Berlin Not-Quite-So-Crashfest Velothon 180km of town and country
I’m going to have to get used to these early starts before the Haute Route. Up at 5:15, fed, watered and at the start by 6:45. I was in Block B with Tom, Sergio and the first tranche of riders in the 180km event.
Along with us on the start line were a few groups in team kit, who we could watch for good wheels to follow. Apparently the ex-pro and former hour record holder Jens Voigt was there (!) to do the shortest 60km version (!) on a hybrid bike (!) as a VIP participant. And we were next to a guy with a very smart-looking Cervélo, looking very aerodynamic in his skinsuit and smoothly-shaven legs. Definitely thought he looked like a poser, and indeed we didn’t see him for the rest of the race.
The countdown came and went, and we started straight into race tempo for first circuit loop of 60km, out and back in to Berlin. After coming by the finish we’d start straight onto the 120km circuit to make up the total.
Last year’s event was a bit of a crash-fest. The riding felt unsafe, with lots of people who were strong but all over the road. This year felt a bit better, especially so once the 60km riders had split off for their finish. There were still a couple of wobbles. The first was someone who came off, around 40km in, only a couple of riders ahead of me. Maybe he hit a pothole or something, but he lost control very suddenly and was sliding on the road with bits of bike scattering. The guy behind hit him and fell over to the right, and I was able to go around to the left. Just about. Too close for comfort.
Near the end, only a few kilometers from the finish, there was a repeat of an accident we saw last year when a pedestrian tried to cross the road and apparently misjudged the speed of the peloton. It looked like he was hit by a bike at the front of our group, and he was on the floor by the time I went past. Luckily there was enough time for the bulk of the group to move properly around him. I hope he’s ok.
When the riding is stressful, concentrating on looking for people doing silly manoeuvres and following wheels closely it can hard to eat, because it’s a choice between control (holding on!) and opening food. Last year I got that wrong, didn’t eat enough and lost the group well before the end. A bit of planning ahead this time round and I had plenty of open bars ready to go. Hopefully that won’t be such a problem in the mountains, where it’s all a bit less frantic.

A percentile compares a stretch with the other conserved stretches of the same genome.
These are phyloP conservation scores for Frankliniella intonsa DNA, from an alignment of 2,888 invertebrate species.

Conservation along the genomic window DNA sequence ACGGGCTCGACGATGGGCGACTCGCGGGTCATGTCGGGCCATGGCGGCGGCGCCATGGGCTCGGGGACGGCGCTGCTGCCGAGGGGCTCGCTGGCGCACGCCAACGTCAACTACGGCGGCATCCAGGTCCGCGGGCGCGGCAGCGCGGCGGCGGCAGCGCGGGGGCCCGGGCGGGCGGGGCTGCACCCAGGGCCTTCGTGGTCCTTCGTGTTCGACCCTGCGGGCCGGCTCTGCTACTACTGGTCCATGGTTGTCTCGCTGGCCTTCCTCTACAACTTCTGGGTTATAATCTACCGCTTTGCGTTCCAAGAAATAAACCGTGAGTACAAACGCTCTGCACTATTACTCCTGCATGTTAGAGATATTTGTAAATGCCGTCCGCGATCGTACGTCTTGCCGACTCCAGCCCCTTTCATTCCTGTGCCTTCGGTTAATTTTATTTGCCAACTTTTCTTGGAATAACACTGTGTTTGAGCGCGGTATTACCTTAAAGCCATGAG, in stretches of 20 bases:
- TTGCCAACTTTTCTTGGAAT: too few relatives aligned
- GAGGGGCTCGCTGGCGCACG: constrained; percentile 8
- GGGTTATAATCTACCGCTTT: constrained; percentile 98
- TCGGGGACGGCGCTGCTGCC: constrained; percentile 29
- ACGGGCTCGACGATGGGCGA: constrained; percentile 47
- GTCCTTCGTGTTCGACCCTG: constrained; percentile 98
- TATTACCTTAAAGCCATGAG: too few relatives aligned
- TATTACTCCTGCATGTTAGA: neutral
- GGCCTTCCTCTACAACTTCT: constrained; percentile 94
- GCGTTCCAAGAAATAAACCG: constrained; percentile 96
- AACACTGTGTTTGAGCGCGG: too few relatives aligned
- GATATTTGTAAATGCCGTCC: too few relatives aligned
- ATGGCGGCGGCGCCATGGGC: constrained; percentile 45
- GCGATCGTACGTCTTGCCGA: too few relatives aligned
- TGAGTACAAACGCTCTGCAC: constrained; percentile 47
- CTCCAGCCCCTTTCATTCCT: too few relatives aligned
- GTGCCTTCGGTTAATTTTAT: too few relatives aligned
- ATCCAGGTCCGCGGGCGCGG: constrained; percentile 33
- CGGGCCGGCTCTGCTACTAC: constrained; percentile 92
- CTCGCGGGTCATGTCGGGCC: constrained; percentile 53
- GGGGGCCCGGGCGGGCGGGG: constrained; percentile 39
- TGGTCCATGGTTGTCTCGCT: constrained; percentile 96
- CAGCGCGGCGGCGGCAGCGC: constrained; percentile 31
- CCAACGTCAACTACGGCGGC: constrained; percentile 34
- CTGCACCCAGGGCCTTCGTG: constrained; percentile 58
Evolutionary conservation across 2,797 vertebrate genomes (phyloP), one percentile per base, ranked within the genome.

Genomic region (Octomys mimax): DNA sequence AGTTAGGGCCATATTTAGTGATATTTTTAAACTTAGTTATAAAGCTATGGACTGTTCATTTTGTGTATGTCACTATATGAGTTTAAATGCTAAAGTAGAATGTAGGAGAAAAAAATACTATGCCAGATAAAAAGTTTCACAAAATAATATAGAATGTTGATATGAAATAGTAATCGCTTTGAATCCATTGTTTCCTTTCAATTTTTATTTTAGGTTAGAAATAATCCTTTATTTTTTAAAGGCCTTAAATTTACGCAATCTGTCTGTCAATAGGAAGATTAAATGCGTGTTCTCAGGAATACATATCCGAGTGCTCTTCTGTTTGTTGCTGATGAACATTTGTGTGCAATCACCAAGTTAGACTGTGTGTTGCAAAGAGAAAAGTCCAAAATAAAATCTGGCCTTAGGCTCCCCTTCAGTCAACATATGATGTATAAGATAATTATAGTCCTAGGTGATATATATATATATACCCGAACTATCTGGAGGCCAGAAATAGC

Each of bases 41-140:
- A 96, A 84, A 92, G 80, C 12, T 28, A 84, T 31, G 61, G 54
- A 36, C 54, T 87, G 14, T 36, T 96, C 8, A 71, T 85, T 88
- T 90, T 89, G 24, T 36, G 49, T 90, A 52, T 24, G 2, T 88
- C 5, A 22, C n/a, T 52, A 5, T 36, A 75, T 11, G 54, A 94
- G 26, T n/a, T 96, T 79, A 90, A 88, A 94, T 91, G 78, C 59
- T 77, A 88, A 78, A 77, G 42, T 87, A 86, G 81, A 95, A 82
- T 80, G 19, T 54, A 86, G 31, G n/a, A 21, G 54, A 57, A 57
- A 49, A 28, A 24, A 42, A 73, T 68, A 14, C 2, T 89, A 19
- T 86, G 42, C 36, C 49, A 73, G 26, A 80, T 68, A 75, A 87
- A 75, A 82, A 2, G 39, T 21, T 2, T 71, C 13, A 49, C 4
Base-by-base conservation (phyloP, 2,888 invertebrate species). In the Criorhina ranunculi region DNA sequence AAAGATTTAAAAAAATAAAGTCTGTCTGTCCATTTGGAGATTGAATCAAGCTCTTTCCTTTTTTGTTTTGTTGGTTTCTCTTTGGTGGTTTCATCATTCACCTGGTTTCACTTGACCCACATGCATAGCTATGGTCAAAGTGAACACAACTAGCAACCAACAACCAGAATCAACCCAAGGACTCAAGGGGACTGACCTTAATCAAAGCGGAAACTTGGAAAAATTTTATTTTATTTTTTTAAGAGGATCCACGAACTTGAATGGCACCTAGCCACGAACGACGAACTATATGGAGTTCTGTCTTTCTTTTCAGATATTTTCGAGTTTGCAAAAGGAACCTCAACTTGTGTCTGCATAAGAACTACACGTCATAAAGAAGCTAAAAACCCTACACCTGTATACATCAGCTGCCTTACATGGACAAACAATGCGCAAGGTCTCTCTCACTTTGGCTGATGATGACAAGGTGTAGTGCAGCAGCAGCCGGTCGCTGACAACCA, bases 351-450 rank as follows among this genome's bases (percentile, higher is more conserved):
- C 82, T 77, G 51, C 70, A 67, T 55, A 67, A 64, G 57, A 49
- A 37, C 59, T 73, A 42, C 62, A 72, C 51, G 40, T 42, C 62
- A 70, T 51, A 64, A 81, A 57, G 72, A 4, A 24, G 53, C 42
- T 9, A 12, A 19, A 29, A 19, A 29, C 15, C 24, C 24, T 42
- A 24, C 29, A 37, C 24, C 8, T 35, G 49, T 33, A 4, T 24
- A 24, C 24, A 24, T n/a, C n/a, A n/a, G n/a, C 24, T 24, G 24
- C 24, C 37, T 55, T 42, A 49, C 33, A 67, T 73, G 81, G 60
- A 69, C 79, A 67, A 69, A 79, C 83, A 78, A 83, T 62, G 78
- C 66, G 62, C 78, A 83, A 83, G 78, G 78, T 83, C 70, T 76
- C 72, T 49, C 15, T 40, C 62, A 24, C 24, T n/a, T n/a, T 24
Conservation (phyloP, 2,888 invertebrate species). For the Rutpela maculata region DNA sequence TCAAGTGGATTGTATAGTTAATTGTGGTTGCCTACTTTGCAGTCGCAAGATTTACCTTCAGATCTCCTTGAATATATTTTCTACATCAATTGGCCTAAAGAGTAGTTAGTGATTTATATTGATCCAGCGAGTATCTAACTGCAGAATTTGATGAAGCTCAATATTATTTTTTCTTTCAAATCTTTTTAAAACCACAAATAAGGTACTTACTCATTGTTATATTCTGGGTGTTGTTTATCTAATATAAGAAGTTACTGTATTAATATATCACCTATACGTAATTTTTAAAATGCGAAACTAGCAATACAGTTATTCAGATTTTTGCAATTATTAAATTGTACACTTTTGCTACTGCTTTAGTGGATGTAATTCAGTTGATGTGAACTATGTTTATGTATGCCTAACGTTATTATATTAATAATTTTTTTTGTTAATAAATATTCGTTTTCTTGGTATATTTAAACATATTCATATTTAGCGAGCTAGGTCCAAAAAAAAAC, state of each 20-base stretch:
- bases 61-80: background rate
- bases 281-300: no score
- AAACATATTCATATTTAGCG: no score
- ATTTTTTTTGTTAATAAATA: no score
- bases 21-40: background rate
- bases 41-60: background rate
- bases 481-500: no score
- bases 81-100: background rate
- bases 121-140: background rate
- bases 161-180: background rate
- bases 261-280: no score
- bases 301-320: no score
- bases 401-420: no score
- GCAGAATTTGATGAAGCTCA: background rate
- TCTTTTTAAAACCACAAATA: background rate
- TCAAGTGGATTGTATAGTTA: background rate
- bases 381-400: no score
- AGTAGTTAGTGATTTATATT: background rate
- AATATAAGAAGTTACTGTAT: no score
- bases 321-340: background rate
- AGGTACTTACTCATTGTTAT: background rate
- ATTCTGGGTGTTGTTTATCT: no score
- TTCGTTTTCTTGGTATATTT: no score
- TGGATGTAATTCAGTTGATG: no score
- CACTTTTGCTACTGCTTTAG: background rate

It wasn’t long from the start that we began to catch the 60km riders from Block A, who started a few minutes before us. I was trying to keep an eye on the rest of the 180km riders, and Tom especially. As we came through Grunewald for the first time, maybe half an hour in, I realised that I could only see the red of the 60km riders, and no Tom! Had I drifted out of the group, and lost contact with them? How had I managed that? I’ll really struggle in the Alps if I can’t even hold on to a group in the flat plains of Berlin! And then Tom rolled up again from just behind me, and it was clear there was nothing wrong. Silly twit!
Apart from that minor crisis of confidence I stayed with the front group from start to finish, without too much trouble. In the last few kilometers the riding got more and more sketchy, and people started moving through gaps that were only just there. At that point it seemed better to sit at the back of the group for the finale, rather than risk a dangerous sprint in a race far from my most important of the year. Tom took 25th place (👏) and I rolled in with 49th, a few seconds down.
Fast ride. The average speed was over 41 km/h, finishing in 4 hours 17 minutes. Not bad for a ride almost the total distance around the M25.
It turned out that skinsuit guy won the race, twelve minutes quicker. The reason we didn’t see him after the start pen was that he and one other rode off the front near the start, and stayed away for the duration! Chapeau.